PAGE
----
money moves

Houston venture fund of funds doles out $5 million in Austin firm in its first investment

LiveOak Venture Partners, an Austin-based firm, is the first recipient of Houston Exponential's fund of funds. Courtesy of LiveOak

After closing its initial round of funding last year, Houston Exponential's fund of funds, called the HX Venture Fund, has closed its first investment on March 29. Austin-based LiveOak Venture Partners received a $5 million investment from the fund.

The HX Venture Fund raised $30 million after launching in October of last year. The fund's goal is to invest in out-of-Houston venture funds in the hopes that they reinvest that money into Houston startups.

"We invested in LiveOak Venture II because of the firm's compelling investment track record, expertise and vigor of the general partners, their extensive network of relationships with proven entrepreneurs, and their focus on capital efficient early stage technology companies in Texas," says Guillermo Borda, managing partner at HX Venture Fund, in a release. "LiveOak's team is committed to making a significant impact in the Houston startup ecosystem."

The HX investment is a part of LiveOak's Fund II, which was oversubscribed and closed at $105 million, the company announced today. According to a release from LiveOak, Fund II is a continuation to the firm's dedication to Texas entrepreneurship. The fund will focus on funding within the state's four largest tech hubs — Austin, Houston, Dallas and San Antonio — and have initial investments ranging from $2 million to $4 million, the release states.

The firm's portfolio focuses on seed and series A funding, and most of its investments are Austin-based, with the exception of three Dallas companies. LiveOak invested in Houston-founded CS Disco, an AI-enabled tool for legal business, but the company has since moved to Austin, according to a public relations representative. LiveOak also invested in San Antonio-founded Infocyte, but the company also relocated to Austin.

Houston has been a strategic market for LiveOak, says managing partner, Krishna Srinivasan, in the release, citing the city's recent entrepreneurial activity.

"We are excited to partner with HX Venture Fund and its strategic investment partners, comprising multiple leading Houston based corporations, to catalyze and grow this activity," says Srinivasan, in the release. "Given LiveOak's investment strategy of being the leading source of capital for entrepreneurs across Texas, we view this investment as highly synergistic with our efforts to enable world-class, category dominating companies coming out of Houston."

HX modeled its fund after the Renaissance Venture Capital Fund in Michigan, from which 10 outside venture capital firms benefitted. Renaissance Fund reported positive results from the fund of funds and Chris Rizik, CEO and fund manager of Renaissance, serves as a member of the investment committee.

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Houston-based imaware, which has an at-home COVID-19 testing process, is working with Texas A&M University on researching how the virus affects the human body. Getty Images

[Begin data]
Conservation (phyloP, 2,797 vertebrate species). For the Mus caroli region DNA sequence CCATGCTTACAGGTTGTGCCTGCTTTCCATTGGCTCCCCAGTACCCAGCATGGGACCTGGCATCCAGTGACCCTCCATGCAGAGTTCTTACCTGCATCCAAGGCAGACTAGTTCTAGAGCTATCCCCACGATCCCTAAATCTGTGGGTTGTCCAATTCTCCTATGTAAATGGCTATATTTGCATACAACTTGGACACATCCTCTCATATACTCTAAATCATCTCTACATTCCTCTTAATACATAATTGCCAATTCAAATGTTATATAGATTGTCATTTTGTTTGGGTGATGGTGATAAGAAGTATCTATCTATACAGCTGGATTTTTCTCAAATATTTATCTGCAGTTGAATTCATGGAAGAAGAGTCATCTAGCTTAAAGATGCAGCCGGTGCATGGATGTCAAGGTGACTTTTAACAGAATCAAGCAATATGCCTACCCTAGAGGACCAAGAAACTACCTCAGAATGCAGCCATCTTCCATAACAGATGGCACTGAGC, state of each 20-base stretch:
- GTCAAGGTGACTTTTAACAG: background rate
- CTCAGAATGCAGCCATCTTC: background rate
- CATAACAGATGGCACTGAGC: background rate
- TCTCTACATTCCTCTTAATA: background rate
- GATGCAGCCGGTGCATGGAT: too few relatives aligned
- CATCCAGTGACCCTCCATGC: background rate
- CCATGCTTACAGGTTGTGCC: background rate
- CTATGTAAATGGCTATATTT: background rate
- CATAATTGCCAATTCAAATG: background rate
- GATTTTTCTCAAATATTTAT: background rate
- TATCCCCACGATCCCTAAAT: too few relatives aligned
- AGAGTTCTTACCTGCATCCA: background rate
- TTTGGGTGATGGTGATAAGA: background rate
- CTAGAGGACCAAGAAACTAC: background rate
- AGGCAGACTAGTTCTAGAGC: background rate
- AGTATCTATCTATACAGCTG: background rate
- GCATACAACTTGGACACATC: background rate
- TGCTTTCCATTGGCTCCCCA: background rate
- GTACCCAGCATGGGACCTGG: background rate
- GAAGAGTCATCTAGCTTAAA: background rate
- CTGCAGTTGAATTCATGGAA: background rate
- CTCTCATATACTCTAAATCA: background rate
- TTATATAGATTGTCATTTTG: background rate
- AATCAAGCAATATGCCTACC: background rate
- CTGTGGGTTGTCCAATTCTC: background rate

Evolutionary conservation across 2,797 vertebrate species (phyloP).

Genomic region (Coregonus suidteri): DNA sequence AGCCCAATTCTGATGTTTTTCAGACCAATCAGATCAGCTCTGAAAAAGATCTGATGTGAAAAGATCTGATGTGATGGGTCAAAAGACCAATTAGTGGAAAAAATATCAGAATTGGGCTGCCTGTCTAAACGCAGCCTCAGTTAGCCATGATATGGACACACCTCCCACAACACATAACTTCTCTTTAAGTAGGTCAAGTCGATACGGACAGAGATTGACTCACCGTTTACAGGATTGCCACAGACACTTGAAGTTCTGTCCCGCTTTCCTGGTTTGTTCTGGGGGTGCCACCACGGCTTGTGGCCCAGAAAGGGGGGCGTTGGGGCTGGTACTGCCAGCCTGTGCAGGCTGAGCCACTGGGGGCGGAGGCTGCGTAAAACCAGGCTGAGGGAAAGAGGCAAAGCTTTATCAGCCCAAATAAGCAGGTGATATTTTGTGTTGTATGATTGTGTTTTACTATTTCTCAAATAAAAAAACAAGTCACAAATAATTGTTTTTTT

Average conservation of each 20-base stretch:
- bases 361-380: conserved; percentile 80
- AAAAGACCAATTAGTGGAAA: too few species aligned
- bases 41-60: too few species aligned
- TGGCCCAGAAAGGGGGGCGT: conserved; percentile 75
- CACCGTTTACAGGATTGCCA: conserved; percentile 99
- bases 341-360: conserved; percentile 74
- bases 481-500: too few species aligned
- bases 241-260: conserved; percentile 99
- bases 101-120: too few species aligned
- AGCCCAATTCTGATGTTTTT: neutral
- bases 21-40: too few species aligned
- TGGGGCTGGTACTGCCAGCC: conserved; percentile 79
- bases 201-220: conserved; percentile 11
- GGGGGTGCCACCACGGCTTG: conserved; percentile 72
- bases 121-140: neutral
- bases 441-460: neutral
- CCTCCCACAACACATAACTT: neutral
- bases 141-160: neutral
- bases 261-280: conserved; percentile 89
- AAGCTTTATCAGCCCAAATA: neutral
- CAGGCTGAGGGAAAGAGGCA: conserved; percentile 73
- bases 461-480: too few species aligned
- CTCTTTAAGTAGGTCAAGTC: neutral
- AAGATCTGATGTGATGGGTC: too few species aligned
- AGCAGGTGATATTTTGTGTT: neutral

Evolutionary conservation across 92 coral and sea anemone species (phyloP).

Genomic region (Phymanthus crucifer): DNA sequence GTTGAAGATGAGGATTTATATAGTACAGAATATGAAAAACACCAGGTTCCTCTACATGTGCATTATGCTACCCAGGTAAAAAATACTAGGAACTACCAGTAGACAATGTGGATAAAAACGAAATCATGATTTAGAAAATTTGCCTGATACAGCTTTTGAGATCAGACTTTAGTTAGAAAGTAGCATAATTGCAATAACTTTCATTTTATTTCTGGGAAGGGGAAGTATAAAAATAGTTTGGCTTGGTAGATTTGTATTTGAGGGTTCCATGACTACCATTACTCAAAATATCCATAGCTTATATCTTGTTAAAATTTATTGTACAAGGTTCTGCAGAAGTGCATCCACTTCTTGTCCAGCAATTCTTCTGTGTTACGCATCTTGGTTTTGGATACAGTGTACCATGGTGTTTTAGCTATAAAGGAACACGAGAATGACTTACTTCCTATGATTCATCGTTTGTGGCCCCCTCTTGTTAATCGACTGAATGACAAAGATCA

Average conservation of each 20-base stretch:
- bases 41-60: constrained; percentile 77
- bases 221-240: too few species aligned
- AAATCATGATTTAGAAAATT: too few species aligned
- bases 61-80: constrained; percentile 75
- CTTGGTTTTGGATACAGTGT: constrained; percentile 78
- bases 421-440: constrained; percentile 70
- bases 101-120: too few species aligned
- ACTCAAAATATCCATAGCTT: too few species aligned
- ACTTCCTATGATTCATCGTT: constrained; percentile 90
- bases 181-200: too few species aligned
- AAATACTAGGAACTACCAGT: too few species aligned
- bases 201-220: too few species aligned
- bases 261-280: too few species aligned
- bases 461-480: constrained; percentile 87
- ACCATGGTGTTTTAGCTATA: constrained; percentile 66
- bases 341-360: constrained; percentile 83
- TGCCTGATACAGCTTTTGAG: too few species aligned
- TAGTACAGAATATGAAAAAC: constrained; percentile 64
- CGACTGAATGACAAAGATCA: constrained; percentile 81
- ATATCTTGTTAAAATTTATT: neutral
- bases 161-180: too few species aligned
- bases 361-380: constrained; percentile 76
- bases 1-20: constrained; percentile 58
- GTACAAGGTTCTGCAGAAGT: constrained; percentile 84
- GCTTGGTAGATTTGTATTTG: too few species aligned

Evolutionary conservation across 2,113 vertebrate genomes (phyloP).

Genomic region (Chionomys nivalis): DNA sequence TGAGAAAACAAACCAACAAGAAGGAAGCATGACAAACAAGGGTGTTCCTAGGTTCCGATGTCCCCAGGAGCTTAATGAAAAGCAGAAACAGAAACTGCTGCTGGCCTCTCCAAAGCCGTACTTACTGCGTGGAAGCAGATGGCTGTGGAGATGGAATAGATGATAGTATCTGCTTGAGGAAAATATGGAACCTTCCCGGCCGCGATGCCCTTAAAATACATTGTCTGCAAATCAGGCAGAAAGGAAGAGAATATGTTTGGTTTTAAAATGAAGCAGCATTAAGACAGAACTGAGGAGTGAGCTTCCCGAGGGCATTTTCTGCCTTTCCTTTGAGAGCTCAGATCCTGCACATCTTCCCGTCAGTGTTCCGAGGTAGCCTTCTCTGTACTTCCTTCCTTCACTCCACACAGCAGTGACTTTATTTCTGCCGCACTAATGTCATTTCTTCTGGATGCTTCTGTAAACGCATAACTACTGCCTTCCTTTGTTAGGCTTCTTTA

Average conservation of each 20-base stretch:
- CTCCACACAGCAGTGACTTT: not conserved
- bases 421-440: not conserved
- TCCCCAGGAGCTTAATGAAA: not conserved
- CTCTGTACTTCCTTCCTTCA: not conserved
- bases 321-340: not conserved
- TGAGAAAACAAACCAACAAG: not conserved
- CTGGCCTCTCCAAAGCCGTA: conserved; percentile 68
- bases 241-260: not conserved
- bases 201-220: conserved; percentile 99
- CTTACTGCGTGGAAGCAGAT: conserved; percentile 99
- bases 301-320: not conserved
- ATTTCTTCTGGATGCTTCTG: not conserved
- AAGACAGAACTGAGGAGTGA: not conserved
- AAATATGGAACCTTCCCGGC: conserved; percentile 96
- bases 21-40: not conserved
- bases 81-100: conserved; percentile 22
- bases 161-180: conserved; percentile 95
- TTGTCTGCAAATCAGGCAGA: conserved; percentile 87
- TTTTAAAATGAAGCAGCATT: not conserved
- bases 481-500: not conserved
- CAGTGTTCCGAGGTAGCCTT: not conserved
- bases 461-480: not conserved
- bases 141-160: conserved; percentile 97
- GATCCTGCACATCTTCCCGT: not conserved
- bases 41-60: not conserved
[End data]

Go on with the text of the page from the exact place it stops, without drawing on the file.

An ongoing medical phenomenon is determining how COVID-19 affects people differently — especially in terms of severity. A new partnership between a Houston-based digital health platform and Texas A&M University is looking into differences in individual risk factors for the virus.

Imaware, which launched its at-home coronavirus testing kit in April, is using its data and information collected from the testing process for this new study on how the virus affects patients differently.

"As patient advocates, we want to aid in the search to understand more about why some patients are more vulnerable than others to the deadly complications of COVID-19," says Jani Tuomi, co-founder of imaware, in a press release. "Our current sample collection process is an efficient way to provide longitudinal prospectively driven data for research and to our knowledge, is the only such approach that is collecting, assessing, and biobanking specimens in real time."

Imaware uses a third-party lab to conduct the tests at patients' homes following the Center for Disease Control's guidelines and protocol. During the test, the medical professional takes additional swabs for the study. The test is then conducted by Austin-based Wheel, a telemedicine group.

Should the patient receive positive COVID-19 results, they are contacted by a representative of Wheel with further instructions. They are also called by a member of a team led by Dr. Rebecca Fischer, an infectious disease expert and epidemiologist and laboratory scientist at the Texas A&M University School of Public Health, to grant permission to be a part of the study.

Once a part of the study, the patient remains in contact with Fischer's team, which tracks the spread and conditions of the virus in the patient. One thing the researchers are looking for is the patients' responses to virus complications caused by an overabundance of cytokines, according to the press release. Cytokines are proteins in the body that fight viruses and infections, and, if not working properly, they can "trigger an over-exuberant inflammatory response" that can cause potentially deadly issues with lung and organ failure or worse, per the release.

"We believe strongly in supporting this research, as findings from the field can be implemented to improve clinical processes-- helping even more patients," says Wheel's executive medical director, Dr. Rafid Fadul.

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